LIVERMORE FALLS — The Androscoggin County Commission voted Wednesday to adopt a resolution to create a committee to study short-term dispatching needs for Livermore Falls, Commissioner Jonathan LaBonte said Thursday.

It is an effort to be ready if Livermore Falls voters decide on Tuesday, Sept. 8, that they want to close that town’s police emergency dispatch within 90 days.

The special town meeting will follow a public hearing that will begin at 5:30 p.m. at the Livermore Falls High School gymnasium.

Livermore Falls taxpayers face a tax rate increase of $4 per $1,000 of property valuation if spending is not reduced. If the dispatch center is closed, there will be no savings this year but there is expected to be some next year. There are other options on the warrant residents will be asked to consider.

Voters raised $196,688 for dispatch this year, which includes wages and insurances for four full-time dispatchers and wages for seven part-time dispatchers, if needed. There would be at least $60,000 left over in the budget that could be used to buy technology to help set up for Androscoggin County to take over dispatching, Livermore Falls Town Manager Jim Chaousis said.

Livermore Falls Police Chief Ernest Steward Jr. said he hopes that voters make their decision once and for all so that his dispatchers can get their lives settled.

This has been going on for seven years, Steward said, referring to discussions to close dispatch. In 2006, voters rejected it.

“If they really need to save money, and need dispatch to go, then we need to move forward,” he said.

Local dispatchers direct emergency responders on where to go and how to get there, Steward said. They also receive traffic from those responders, do behind-the-scenes calls and check to make sure everything is going OK, he said.

As long as there is an adequate system in place and they can take care of responders, he has no problem with dispatch being some place else, Steward said.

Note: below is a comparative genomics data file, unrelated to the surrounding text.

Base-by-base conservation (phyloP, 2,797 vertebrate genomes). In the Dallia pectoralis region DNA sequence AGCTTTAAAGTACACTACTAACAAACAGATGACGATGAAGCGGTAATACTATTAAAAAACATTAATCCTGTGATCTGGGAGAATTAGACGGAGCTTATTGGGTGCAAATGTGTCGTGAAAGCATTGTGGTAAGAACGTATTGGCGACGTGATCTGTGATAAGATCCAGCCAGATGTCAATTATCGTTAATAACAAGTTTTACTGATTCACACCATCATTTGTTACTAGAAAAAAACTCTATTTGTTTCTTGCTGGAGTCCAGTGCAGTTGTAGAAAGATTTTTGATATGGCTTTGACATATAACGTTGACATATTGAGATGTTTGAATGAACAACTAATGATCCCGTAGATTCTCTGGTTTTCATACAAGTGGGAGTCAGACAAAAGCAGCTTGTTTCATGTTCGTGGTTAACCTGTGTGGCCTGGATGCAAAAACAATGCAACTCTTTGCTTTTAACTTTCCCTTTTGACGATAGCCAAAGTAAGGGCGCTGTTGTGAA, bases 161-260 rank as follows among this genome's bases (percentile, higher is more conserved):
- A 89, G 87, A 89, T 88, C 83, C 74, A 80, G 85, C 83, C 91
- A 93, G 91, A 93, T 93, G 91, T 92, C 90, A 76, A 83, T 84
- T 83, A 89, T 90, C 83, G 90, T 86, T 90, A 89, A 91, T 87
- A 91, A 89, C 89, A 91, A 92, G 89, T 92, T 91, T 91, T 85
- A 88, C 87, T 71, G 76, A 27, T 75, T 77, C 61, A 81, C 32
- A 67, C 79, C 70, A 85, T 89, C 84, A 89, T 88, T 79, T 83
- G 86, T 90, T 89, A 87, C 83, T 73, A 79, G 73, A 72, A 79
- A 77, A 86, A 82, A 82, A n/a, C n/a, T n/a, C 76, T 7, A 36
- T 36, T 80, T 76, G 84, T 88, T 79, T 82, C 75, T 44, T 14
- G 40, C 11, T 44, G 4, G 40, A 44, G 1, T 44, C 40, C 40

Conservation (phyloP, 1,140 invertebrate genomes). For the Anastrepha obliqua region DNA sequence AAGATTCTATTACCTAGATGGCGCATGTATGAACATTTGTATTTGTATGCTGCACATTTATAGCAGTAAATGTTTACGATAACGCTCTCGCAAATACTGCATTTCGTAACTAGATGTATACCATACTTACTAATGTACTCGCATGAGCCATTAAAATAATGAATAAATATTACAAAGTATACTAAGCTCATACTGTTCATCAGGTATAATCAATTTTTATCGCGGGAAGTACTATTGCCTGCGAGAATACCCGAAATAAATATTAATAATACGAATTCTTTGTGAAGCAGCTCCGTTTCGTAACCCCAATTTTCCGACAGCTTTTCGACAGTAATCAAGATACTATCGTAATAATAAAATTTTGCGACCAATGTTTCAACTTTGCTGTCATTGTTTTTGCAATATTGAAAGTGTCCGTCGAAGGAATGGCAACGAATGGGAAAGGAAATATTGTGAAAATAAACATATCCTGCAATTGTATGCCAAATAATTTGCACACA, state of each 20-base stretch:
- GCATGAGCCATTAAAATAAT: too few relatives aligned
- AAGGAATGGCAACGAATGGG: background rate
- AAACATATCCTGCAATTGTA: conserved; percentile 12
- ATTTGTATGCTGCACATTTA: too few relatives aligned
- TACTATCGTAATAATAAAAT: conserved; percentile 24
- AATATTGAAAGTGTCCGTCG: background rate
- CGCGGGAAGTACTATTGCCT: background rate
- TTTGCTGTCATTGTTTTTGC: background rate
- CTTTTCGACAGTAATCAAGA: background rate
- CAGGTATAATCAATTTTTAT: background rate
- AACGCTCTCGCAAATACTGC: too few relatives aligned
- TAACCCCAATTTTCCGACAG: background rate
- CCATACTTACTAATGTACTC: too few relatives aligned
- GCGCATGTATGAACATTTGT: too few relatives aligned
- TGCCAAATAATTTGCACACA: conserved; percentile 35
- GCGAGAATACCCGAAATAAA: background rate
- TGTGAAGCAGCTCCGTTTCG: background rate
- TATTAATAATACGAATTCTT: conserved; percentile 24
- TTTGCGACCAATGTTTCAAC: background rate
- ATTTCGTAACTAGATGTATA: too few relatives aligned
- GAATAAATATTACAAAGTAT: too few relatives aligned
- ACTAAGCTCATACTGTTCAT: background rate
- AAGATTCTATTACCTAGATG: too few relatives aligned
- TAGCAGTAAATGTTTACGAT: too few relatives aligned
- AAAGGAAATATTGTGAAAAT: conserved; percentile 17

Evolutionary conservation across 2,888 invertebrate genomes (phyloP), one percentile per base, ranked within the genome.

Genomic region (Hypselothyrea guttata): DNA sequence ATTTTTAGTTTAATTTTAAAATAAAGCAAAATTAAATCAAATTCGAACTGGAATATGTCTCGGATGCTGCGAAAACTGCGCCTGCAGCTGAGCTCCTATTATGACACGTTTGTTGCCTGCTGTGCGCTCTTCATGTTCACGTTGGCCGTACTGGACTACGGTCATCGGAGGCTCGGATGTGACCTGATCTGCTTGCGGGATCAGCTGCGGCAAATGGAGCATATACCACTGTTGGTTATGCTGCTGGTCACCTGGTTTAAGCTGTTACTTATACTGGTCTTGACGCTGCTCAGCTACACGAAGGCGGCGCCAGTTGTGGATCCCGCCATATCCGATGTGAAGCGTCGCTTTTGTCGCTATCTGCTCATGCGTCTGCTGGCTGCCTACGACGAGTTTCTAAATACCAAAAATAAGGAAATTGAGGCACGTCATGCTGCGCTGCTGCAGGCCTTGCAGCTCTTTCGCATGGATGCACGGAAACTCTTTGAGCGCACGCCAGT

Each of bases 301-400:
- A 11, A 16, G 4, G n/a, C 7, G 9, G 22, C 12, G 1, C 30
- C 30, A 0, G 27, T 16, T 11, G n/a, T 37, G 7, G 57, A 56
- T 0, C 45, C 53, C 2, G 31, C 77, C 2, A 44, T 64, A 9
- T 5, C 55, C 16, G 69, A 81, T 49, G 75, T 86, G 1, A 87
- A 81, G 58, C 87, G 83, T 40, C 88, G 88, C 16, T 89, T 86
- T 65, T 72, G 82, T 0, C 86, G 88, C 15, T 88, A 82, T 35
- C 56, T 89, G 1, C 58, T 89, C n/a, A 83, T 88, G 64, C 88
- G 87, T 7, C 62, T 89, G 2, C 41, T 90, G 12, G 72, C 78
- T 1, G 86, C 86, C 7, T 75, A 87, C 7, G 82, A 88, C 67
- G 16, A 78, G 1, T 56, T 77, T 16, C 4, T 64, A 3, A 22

The thing that bothers him, he said, is there are signs around town about saving the dump but there are no signs about saving dispatch.

These people have feelings, Steward said, and they do their best to provide a good service to residents.

County commissioners and Sheriff Guy Desjardins and local officials will be at the town meeting Tuesday to answer residents’ questions.

If Livermore Falls voters do choose to close the center, the Androscoggin County Sheriff’s Communication Center is not equipped at this time to handle communicating with emergency responders in Livermore and Livermore Falls, Desjardins said Thursday.

“It’s not a flip of a switch option,” he said. There are technological and personnel issues to deal with, he said.

“I don’t see it as insurmountable,” he said, but it will take time and money to get everything set up.

Androscoggin County’s dispatchers do answer 911 emergency calls and transfer them to the Livermore Falls Dispatch Center to be taken care of at this time. The latter center dispatches for fire departments in Livermore and Livermore Falls, Livermore Falls police and ambulance services for Livermore, Livermore Falls and Jay.

LaBonte said if voters close the center, the new committee will deal with the immediate short-term need for dispatching considering three options. Those options are to use either the Livermore Falls Communication Center, the current Androscoggin County Communication Center or the town of Lisbon Communication Center. Committee members will comprise a member from the Sheriff’s Department, town of Livermore Falls, town of Lisbon, County Fire Chiefs’ Association and the three commissioners.

They could have county dispatchers man the Livermore Falls dispatch center, Desjardins said, or upgrade equipment at the Androscoggin County center to handle northern county calls or perhaps partner with the Lisbon station to handle those calls.

Livermore Falls currently pays $163,850 for its share of Androscoggin County taxes, Chaousis said. Those services include registry of deeds, probate and jail among others.

Chaousis estimated that it would cost an additional $27 per hour for the county to dispatch fire/rescue calls and estimated that would be about $2,349 more each year.

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